Bionic Eye Trial Approved

Pixium Vision, a French company, has received the approval to begin in-human trials of a miniature wireless sub-retinal implant. Named PRIMA, the device may help those with advanced dry age-related macular degeneration get improvements in their eyesight. The company is in talks to also conduct trials in the United States.

The PRIMA implant is a photovoltaic chip about 2mm square and only 30 microns thick. That’s tiny, but the device has 378 electrodes. The patient uses a device that looks like a conventional pair of glasses but contains an integrated camera that sends data wirelessly to a small pocket-sized image processing computer. This computer then commands the glasses to send data to the implant via invisible infrared light. The chip converts the light to electrical impulses and conducts them to the optic nerve. You can see a video about how the system works below.

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Low-Vision Reading Through a Camera’s Eye

Borescope cameras are great inspection tools. They’re flexible, they magnify on a variable scale, and they come with their own lighting. Oh, and they’re pretty cheap, too. Because of all this, these tiny cameras can serve a number of purposes. Doctors put them down your cake hole to look for ulcers and polyps, and mechanics probe pistons with them to check for buildup. [agulesin] used one to make a reading aid for his mom.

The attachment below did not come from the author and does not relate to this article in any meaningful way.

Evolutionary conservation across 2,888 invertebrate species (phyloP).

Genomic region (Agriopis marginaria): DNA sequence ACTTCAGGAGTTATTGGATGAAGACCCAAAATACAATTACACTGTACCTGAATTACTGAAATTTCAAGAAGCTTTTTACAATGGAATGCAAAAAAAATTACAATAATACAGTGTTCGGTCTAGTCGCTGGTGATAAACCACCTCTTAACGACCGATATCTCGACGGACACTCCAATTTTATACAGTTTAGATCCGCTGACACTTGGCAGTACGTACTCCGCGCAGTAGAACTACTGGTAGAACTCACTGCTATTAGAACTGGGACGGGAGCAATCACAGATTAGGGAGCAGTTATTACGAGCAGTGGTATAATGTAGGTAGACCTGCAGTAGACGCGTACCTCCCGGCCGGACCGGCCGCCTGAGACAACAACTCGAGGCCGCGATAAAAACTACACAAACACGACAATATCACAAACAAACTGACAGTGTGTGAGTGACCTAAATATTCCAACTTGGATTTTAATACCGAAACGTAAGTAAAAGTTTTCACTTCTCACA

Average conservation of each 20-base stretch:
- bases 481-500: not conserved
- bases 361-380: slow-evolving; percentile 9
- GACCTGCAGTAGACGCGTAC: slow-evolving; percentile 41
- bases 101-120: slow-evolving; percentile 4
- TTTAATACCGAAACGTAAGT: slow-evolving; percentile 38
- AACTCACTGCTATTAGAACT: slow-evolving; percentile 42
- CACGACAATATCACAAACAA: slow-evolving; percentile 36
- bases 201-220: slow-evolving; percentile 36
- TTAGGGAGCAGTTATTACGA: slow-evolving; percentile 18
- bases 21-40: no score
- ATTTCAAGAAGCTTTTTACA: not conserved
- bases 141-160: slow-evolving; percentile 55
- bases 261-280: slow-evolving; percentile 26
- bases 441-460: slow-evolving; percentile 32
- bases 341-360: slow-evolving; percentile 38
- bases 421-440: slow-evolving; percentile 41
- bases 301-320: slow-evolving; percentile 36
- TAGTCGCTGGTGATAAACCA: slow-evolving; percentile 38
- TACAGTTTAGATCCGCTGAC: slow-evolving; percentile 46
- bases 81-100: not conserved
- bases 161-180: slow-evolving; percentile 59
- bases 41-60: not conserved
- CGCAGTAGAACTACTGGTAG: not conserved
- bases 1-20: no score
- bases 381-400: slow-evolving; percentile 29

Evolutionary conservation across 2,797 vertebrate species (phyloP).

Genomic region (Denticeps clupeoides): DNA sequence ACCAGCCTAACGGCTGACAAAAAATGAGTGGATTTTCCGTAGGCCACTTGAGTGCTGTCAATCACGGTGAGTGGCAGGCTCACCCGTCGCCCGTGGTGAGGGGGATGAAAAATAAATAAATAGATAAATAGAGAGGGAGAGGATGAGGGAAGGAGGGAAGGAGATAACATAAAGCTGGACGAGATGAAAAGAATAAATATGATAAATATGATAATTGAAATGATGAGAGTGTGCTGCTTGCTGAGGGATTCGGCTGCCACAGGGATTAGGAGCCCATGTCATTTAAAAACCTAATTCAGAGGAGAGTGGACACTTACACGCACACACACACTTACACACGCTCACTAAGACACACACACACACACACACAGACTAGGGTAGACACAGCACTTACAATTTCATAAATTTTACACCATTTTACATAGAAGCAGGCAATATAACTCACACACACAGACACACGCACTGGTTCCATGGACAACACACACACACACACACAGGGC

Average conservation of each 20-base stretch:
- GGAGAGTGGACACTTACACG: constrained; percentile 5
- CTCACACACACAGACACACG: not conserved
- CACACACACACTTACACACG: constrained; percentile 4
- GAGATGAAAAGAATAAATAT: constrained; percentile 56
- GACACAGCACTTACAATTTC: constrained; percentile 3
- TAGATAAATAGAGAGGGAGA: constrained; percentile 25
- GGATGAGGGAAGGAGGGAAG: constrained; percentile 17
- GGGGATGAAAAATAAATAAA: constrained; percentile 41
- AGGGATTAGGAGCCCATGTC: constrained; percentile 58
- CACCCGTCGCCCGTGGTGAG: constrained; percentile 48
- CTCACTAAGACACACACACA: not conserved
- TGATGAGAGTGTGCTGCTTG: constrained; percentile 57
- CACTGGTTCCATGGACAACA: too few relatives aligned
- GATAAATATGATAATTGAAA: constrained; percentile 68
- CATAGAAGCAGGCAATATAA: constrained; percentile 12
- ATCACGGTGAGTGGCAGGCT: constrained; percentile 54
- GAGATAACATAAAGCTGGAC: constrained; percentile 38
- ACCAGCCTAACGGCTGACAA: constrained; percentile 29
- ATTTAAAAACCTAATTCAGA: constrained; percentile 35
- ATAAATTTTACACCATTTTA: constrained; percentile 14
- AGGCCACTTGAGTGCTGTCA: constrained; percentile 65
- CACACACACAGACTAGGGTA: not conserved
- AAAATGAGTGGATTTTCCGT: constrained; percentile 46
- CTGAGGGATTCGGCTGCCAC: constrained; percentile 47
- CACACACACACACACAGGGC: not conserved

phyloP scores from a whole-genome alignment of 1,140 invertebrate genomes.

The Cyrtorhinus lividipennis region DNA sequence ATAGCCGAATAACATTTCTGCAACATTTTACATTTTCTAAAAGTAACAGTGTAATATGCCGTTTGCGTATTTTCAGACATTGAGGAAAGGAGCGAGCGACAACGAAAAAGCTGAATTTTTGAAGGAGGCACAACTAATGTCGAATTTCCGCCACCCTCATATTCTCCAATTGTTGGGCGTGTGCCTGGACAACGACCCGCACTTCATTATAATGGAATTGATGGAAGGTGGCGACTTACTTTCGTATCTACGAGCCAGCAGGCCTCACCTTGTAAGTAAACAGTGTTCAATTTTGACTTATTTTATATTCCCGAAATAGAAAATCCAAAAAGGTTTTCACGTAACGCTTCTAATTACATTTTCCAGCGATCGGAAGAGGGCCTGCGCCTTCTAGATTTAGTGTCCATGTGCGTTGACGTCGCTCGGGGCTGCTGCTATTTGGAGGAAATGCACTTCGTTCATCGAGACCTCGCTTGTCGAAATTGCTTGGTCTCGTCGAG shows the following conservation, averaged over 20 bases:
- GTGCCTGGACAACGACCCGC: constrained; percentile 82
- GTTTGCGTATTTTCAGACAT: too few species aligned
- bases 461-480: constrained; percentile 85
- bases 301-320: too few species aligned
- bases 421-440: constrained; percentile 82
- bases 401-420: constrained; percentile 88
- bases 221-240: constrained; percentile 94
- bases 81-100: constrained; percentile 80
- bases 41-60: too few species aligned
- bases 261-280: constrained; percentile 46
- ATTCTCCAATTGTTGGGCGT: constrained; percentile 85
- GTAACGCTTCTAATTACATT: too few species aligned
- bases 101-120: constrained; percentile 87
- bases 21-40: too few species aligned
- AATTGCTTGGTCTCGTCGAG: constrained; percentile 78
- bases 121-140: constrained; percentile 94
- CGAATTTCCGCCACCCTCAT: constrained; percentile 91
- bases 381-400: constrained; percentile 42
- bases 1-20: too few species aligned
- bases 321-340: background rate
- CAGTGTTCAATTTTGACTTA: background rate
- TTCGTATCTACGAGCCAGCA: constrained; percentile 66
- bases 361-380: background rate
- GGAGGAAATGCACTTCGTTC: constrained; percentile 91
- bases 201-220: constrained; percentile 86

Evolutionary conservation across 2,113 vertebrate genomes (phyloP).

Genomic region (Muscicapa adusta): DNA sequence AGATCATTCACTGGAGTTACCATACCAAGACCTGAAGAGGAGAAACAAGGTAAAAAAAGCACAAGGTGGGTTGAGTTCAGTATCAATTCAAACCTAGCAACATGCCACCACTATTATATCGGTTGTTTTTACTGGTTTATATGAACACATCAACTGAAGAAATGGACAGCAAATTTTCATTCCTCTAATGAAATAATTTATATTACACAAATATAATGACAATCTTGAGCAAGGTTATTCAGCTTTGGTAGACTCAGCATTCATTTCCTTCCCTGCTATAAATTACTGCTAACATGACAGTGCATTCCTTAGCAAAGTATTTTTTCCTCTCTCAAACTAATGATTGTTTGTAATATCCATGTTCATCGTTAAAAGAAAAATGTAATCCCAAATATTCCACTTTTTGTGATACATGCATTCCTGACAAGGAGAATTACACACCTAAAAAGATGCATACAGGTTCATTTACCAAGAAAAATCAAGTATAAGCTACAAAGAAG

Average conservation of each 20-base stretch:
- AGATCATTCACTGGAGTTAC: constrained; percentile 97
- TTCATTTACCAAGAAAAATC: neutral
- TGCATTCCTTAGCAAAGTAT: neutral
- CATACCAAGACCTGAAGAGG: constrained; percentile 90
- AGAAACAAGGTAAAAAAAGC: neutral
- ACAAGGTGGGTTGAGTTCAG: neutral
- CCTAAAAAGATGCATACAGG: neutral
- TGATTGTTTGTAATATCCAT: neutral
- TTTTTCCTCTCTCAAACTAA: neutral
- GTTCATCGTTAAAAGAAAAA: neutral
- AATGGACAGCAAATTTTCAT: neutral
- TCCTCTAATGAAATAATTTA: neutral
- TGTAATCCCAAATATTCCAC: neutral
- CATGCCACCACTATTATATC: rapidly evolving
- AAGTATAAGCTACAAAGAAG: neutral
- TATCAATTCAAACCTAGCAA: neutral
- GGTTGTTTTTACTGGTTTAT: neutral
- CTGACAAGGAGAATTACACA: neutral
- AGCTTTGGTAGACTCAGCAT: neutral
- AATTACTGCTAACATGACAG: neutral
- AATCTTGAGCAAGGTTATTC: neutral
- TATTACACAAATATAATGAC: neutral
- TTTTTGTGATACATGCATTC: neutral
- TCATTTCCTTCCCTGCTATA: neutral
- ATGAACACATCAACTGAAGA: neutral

Mom suffers from macular degeneration, and can’t read print smaller than 1″ (2.5cm). This condition can cause issues ranging from blurred vision to complete loss of vision in the center of the visual field. Standard handheld magnifiers can work fairly well depending on a person’s condition, but they only provide a fixed magnification level and most offer no lighting.

[Agulesin] had the idea to make a reading magnifier by feeding video from a downward-facing borescope camera to an old netbook. The camera is mounted in a plywood arm that’s fixed to a bi-level platform made from scrap MDF. It’s a simple idea that’s well executed—just project flat, printed material on to a vertical screen. There’s nothing for the user to hold or mount, and no risk of neck strain from looking down over the material.

With any simple project comes limitations. The camera is fixed in place. This rig built to view sheets of A4 paper (between letter and legal size)  that are moved around by the user, and it can only handle a stack of so many sheets. If [agulesin]’s mom tried to read a thick novel this way, the camera would likely not focus.  Even so, it’s a great piece of assistive tech for people with low vision.